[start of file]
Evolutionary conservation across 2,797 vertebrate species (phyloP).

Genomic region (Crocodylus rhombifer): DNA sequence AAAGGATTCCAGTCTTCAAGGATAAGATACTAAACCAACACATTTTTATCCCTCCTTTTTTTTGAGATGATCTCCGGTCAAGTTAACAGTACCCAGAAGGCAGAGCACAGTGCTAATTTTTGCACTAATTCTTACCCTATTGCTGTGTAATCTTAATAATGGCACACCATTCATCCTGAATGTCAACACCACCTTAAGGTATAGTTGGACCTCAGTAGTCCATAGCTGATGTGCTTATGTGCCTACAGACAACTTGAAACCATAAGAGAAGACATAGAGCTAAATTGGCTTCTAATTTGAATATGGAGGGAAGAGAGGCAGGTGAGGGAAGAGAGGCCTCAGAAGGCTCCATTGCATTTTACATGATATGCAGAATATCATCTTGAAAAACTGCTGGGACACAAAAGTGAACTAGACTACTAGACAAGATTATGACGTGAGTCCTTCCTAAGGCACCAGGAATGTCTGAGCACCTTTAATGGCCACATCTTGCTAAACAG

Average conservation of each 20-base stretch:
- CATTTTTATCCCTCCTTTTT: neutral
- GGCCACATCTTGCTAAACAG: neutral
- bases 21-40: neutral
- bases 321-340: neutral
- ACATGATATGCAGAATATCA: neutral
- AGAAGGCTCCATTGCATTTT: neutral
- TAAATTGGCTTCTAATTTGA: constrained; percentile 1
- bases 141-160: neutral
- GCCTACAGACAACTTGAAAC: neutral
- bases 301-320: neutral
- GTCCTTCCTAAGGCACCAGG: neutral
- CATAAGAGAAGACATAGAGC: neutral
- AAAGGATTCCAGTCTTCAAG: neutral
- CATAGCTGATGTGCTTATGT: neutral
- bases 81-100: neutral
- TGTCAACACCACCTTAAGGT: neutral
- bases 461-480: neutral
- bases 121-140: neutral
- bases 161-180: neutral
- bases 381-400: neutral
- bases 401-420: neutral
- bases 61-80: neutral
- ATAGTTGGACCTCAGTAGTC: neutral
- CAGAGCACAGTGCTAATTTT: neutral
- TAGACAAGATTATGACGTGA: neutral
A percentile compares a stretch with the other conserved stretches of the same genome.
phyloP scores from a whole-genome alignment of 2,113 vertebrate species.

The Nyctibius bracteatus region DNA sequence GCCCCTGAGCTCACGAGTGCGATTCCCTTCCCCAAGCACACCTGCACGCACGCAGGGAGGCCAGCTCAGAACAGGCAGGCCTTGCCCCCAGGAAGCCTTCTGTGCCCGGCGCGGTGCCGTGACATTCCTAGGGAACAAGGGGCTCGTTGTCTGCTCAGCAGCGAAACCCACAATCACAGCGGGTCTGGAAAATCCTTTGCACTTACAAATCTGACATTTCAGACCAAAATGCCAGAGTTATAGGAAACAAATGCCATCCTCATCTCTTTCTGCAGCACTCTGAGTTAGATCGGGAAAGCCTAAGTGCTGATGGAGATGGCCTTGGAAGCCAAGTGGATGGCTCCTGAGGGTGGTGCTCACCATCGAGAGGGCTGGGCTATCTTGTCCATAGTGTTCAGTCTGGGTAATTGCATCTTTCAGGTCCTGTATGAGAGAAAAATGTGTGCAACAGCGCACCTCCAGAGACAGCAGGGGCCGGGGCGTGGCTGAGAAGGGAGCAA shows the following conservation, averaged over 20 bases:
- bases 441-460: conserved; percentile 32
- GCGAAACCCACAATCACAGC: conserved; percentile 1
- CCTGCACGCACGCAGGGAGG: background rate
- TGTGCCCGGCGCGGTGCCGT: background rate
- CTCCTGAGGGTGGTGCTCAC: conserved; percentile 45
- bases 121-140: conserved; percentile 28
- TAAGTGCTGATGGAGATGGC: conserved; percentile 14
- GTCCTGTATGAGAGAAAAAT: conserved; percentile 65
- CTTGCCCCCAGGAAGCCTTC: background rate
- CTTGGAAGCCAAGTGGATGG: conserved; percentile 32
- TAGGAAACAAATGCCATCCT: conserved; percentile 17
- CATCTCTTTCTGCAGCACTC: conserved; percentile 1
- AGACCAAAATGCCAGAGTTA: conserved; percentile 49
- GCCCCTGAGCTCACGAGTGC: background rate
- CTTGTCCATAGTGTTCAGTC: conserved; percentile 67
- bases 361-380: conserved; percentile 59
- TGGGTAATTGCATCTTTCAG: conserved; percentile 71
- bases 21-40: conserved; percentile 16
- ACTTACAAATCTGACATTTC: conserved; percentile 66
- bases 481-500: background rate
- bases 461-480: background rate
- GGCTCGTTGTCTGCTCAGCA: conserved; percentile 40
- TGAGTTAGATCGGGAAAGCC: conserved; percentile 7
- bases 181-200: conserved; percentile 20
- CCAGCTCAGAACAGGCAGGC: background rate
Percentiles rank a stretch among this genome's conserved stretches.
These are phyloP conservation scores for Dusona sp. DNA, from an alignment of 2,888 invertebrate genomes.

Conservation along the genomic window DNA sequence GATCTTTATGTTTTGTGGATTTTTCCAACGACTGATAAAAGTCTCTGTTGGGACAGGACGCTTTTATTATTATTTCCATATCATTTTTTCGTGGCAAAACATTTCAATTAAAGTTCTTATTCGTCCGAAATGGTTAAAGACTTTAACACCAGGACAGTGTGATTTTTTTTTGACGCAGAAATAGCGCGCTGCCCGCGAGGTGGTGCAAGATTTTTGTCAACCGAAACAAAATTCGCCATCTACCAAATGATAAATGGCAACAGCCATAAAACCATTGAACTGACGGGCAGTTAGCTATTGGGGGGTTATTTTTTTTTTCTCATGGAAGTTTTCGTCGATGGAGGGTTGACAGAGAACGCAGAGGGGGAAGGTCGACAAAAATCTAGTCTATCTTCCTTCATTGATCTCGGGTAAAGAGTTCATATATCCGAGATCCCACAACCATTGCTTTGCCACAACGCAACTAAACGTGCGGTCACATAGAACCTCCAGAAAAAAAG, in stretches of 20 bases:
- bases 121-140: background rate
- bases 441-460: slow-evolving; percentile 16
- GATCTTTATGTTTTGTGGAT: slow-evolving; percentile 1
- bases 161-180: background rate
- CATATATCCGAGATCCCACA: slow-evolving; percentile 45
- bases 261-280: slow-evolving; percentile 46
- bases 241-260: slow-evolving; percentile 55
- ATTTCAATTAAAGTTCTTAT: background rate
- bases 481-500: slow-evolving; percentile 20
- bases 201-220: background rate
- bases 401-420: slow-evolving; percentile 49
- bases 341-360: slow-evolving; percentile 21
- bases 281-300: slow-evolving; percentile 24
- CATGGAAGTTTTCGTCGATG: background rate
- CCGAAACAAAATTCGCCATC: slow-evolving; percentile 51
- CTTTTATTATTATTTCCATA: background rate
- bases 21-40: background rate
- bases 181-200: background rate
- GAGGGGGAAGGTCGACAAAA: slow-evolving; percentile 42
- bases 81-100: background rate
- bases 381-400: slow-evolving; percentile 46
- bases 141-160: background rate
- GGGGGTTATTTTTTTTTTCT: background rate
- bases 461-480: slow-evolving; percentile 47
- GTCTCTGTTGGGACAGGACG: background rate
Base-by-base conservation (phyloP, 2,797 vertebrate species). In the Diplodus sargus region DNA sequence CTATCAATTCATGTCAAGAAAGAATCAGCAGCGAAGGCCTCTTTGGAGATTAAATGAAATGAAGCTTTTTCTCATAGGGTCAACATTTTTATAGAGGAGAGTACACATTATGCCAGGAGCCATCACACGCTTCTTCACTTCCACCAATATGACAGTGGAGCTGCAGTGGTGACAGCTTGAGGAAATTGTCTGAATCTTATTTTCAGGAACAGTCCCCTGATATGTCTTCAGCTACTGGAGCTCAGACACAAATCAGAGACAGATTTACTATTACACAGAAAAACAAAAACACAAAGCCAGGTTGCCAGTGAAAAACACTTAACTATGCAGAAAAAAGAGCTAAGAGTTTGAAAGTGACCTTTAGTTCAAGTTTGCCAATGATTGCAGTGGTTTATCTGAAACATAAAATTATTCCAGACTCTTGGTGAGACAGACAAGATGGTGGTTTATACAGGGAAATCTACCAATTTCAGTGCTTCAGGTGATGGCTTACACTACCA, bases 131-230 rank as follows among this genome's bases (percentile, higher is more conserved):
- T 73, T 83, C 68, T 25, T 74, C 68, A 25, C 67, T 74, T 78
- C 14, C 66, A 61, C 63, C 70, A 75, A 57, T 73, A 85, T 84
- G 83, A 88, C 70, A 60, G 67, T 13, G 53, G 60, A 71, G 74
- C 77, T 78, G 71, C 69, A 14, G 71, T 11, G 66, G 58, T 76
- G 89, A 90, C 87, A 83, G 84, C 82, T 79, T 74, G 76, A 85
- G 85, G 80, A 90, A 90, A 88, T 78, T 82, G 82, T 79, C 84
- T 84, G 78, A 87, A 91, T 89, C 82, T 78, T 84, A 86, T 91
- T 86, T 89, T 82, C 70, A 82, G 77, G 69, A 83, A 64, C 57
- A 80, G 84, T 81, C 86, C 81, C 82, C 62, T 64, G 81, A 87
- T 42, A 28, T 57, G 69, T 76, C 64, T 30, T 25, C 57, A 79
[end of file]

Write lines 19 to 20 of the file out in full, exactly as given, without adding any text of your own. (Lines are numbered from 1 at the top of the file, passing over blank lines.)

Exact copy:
- TGTCAACACCACCTTAAGGT: neutral
- bases 461-480: neutral